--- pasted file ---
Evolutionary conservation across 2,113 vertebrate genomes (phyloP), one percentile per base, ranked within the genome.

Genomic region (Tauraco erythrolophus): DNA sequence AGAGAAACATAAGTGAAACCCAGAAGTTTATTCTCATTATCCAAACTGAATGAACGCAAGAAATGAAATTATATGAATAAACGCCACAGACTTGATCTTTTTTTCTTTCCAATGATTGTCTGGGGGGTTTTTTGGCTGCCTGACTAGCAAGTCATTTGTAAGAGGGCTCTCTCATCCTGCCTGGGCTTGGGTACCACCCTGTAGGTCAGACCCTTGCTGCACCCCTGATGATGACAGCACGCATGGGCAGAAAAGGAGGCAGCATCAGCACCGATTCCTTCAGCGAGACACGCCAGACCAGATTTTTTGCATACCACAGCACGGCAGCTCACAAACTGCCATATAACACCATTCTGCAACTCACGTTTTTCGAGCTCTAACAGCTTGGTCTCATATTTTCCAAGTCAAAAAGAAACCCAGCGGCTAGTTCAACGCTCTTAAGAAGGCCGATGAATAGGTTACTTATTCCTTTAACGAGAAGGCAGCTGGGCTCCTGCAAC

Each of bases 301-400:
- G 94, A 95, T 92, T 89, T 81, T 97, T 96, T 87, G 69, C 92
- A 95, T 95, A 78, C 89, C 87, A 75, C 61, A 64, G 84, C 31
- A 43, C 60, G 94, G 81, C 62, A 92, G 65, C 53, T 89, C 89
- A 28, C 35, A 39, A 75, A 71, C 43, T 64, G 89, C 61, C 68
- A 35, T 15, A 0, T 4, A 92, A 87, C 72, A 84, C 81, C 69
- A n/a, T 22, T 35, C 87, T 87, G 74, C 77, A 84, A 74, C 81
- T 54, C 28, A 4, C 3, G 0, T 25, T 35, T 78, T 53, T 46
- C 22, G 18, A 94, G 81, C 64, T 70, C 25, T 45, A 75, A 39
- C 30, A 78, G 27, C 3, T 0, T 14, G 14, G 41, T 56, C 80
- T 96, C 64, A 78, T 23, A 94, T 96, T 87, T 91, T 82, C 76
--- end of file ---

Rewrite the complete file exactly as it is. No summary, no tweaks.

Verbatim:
Evolutionary conservation across 2,113 vertebrate genomes (phyloP), one percentile per base, ranked within the genome.

Genomic region (Tauraco erythrolophus): DNA sequence AGAGAAACATAAGTGAAACCCAGAAGTTTATTCTCATTATCCAAACTGAATGAACGCAAGAAATGAAATTATATGAATAAACGCCACAGACTTGATCTTTTTTTCTTTCCAATGATTGTCTGGGGGGTTTTTTGGCTGCCTGACTAGCAAGTCATTTGTAAGAGGGCTCTCTCATCCTGCCTGGGCTTGGGTACCACCCTGTAGGTCAGACCCTTGCTGCACCCCTGATGATGACAGCACGCATGGGCAGAAAAGGAGGCAGCATCAGCACCGATTCCTTCAGCGAGACACGCCAGACCAGATTTTTTGCATACCACAGCACGGCAGCTCACAAACTGCCATATAACACCATTCTGCAACTCACGTTTTTCGAGCTCTAACAGCTTGGTCTCATATTTTCCAAGTCAAAAAGAAACCCAGCGGCTAGTTCAACGCTCTTAAGAAGGCCGATGAATAGGTTACTTATTCCTTTAACGAGAAGGCAGCTGGGCTCCTGCAAC

Each of bases 301-400:
- G 94, A 95, T 92, T 89, T 81, T 97, T 96, T 87, G 69, C 92
- A 95, T 95, A 78, C 89, C 87, A 75, C 61, A 64, G 84, C 31
- A 43, C 60, G 94, G 81, C 62, A 92, G 65, C 53, T 89, C 89
- A 28, C 35, A 39, A 75, A 71, C 43, T 64, G 89, C 61, C 68
- A 35, T 15, A 0, T 4, A 92, A 87, C 72, A 84, C 81, C 69
- A n/a, T 22, T 35, C 87, T 87, G 74, C 77, A 84, A 74, C 81
- T 54, C 28, A 4, C 3, G 0, T 25, T 35, T 78, T 53, T 46
- C 22, G 18, A 94, G 81, C 64, T 70, C 25, T 45, A 75, A 39
- C 30, A 78, G 27, C 3, T 0, T 14, G 14, G 41, T 56, C 80
- T 96, C 64, A 78, T 23, A 94, T 96, T 87, T 91, T 82, C 76